In Kemet, players are Egyptian Gods, fighting against each other in dynamic power plays using their troops and temples. The first player to earn eight victory points is declared the winning God.  Players start the game with three pyramids dedicated to them and must decide to allocate three points  (called “prayer points”; theming is really well implemented) - among the pyramids – either three level 1 pyramids, or one level 2, one level 1, and one level 0 pyramid. Note that the designer has cleverly chosen to use gigantic D4 dice for the pyramids.  Level 1+ pyramids are placed onto the main board and grant the controlling God additional powers shown on corresponding tiles, which they may purchase using prayer points. Some of these tiles automatically provide victory points for the owner while others aid in battle or give other benefits. The cost to raise pyramid levels is also paid in prayer points, and victory points can be earned by raising a pyramid level up to level 4. Prayer points are handed out automatically during the beginning of each round (called the Night phase), so there is always an opportunity to prioritize increasing pyramid levels and buying new tiles. Players are given an action board to track prayer point balance and actions across the rounds. During the second half of each round (Day phase), players take 5 turns choosing  and executing an action (gain more prayer points, raise a pyramid, buy a power tile, recruit units onto the main board for battle, and move/attack). Moving and attacking opponents allows a God to win battles and earn more victory points. Recruiting units is important to overpower the other Gods in battle because unit count in an attack is one of the base factors in determining the victor and earning those coveted victory points. Moving and successfully attacking also bring victory points from  controlling the areas where various temples are situated on the main board.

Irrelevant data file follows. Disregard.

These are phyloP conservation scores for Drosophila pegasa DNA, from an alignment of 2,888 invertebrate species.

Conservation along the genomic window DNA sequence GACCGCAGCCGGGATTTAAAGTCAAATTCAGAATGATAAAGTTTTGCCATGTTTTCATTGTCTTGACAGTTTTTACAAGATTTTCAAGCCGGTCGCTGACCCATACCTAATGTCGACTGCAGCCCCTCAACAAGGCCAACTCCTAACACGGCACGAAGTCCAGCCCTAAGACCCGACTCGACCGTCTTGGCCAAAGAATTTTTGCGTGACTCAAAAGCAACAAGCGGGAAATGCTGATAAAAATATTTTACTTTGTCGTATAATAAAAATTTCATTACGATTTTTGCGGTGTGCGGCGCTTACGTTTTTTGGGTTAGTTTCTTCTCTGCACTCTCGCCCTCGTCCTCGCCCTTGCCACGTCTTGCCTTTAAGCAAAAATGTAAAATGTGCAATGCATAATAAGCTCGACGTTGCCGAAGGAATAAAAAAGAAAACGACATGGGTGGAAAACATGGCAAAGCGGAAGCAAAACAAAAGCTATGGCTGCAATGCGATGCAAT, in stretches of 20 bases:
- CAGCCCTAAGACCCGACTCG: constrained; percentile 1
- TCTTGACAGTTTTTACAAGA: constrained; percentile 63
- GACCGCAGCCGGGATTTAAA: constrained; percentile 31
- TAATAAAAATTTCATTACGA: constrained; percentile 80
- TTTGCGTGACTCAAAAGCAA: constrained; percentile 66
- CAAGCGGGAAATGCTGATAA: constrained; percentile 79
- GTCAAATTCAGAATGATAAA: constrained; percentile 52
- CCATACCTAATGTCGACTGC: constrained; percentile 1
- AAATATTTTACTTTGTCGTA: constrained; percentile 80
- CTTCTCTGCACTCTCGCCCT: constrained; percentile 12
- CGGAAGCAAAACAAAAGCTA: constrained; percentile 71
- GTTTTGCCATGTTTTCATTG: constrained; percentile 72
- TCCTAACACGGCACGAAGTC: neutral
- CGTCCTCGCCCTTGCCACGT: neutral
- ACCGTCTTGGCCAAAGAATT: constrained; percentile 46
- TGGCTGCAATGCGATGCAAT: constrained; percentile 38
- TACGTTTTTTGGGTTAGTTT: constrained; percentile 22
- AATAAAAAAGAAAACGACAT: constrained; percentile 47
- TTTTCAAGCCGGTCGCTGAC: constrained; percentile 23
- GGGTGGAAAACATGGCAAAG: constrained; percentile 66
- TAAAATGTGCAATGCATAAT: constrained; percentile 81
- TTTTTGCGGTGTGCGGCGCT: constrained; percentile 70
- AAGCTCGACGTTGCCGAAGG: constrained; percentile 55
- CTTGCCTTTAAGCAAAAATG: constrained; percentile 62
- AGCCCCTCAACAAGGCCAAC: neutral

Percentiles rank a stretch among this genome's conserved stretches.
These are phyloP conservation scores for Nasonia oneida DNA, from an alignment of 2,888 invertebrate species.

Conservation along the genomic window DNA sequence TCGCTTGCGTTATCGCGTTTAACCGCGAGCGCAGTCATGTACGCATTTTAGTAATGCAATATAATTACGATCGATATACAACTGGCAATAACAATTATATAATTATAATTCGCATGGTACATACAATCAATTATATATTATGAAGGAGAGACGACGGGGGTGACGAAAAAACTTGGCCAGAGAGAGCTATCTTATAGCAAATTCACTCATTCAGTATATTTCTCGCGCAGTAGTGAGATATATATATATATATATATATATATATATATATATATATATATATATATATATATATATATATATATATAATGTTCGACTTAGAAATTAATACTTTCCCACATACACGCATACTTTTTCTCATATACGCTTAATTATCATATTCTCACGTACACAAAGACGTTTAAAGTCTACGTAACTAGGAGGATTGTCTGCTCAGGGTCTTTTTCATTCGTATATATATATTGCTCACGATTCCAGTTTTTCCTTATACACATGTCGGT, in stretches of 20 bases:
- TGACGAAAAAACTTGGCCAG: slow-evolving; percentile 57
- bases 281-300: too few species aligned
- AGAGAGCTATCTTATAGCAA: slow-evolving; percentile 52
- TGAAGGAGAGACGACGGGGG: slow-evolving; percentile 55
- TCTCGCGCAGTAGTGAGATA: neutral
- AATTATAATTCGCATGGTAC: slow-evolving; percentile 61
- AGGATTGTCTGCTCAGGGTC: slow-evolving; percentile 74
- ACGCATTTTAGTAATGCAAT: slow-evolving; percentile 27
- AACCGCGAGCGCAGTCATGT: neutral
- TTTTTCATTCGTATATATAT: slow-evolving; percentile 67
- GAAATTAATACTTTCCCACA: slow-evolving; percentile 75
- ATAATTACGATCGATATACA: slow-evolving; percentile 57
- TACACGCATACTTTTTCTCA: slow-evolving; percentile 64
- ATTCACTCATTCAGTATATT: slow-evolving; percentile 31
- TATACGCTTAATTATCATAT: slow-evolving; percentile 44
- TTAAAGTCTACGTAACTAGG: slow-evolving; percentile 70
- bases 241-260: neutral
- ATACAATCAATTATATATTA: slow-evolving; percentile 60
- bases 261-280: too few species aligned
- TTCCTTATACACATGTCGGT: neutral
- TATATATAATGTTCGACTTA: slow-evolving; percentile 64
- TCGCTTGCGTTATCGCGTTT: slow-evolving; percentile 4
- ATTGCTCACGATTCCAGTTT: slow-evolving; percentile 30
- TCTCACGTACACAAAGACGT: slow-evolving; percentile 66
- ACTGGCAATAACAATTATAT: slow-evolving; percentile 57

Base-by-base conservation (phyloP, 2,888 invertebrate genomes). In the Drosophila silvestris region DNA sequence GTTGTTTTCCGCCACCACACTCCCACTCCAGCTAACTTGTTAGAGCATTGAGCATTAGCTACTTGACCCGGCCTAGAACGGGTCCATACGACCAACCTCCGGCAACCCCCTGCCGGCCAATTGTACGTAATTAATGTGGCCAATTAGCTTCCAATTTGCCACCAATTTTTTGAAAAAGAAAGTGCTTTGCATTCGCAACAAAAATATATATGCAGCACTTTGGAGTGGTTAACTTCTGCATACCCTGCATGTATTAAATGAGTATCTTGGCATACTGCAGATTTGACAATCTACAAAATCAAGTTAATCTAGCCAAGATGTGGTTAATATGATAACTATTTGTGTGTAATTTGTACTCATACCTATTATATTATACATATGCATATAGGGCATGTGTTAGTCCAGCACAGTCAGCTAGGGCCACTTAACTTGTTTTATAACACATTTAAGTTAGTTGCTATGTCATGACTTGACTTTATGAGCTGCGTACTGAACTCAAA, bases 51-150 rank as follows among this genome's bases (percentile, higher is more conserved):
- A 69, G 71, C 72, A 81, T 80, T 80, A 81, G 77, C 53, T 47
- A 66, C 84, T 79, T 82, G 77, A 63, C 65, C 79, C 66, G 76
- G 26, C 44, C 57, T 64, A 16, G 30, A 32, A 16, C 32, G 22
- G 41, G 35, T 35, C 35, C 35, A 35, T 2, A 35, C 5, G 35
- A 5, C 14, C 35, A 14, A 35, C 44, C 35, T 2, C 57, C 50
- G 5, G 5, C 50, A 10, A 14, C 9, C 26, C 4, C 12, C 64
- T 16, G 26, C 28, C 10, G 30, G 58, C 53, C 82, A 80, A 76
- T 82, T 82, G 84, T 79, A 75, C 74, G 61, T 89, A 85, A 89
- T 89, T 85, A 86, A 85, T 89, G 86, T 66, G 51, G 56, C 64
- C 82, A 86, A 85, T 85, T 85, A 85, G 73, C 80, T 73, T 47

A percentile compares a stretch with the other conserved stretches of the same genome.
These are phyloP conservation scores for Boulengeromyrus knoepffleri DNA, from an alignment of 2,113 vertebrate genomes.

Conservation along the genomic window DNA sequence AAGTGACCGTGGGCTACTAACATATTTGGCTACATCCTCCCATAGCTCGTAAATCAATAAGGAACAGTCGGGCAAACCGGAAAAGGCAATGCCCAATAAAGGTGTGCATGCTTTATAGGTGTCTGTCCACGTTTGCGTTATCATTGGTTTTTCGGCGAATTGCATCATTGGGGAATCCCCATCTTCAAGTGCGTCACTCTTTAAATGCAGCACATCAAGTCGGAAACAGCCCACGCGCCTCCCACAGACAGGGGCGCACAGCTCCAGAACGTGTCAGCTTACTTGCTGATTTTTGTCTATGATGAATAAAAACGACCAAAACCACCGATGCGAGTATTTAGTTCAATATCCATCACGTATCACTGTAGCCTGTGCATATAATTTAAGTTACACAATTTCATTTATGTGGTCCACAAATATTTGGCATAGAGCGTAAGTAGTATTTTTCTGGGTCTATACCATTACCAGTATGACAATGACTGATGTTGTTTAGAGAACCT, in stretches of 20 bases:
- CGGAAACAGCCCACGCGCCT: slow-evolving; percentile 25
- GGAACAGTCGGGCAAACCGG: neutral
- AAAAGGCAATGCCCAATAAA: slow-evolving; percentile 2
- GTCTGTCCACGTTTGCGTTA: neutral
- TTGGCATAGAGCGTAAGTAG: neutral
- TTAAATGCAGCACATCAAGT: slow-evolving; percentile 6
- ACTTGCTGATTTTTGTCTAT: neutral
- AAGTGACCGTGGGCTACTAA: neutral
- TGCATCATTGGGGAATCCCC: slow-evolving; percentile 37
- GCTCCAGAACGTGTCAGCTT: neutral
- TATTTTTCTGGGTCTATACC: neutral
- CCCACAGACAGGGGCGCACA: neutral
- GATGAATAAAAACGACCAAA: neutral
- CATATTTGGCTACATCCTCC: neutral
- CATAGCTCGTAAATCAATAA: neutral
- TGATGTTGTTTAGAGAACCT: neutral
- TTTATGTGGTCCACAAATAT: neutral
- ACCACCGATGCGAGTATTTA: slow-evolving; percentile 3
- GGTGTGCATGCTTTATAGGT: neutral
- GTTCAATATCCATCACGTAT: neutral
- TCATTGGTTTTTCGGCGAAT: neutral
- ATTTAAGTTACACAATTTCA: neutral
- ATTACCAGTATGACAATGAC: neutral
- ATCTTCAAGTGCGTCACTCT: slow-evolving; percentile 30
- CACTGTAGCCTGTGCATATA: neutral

So that’s the gameplay- a restorative Night phase followed by an active Day phase, rinse and repeat until one of the Gods has 8 victory points. It sounds kind of dull when laid bare yet it’s anything but that during gameplay thanks to a plethora of choices available to players during the game. The decision tree of choices and outcomes for just one game is quite complex. Will you rush to build up your red or blue pyramid and power tiles first to improve your battle outcomes? Or take a chance that you won’t be attacked immediately and build up your white pyramid and power tiles to maximize prayer point accumulation (which in turn let you build up the other pyramid and powers faster)?  Another exciting part of the game are the battles and anticipation of them.  You sit there, watching your opponents amass units and powers on their turns and wonder when they’re going to come for you, while you are silently calculating when and where it will be best for you to strike in battle yourself. And I haven’t even told you about the creatures yet.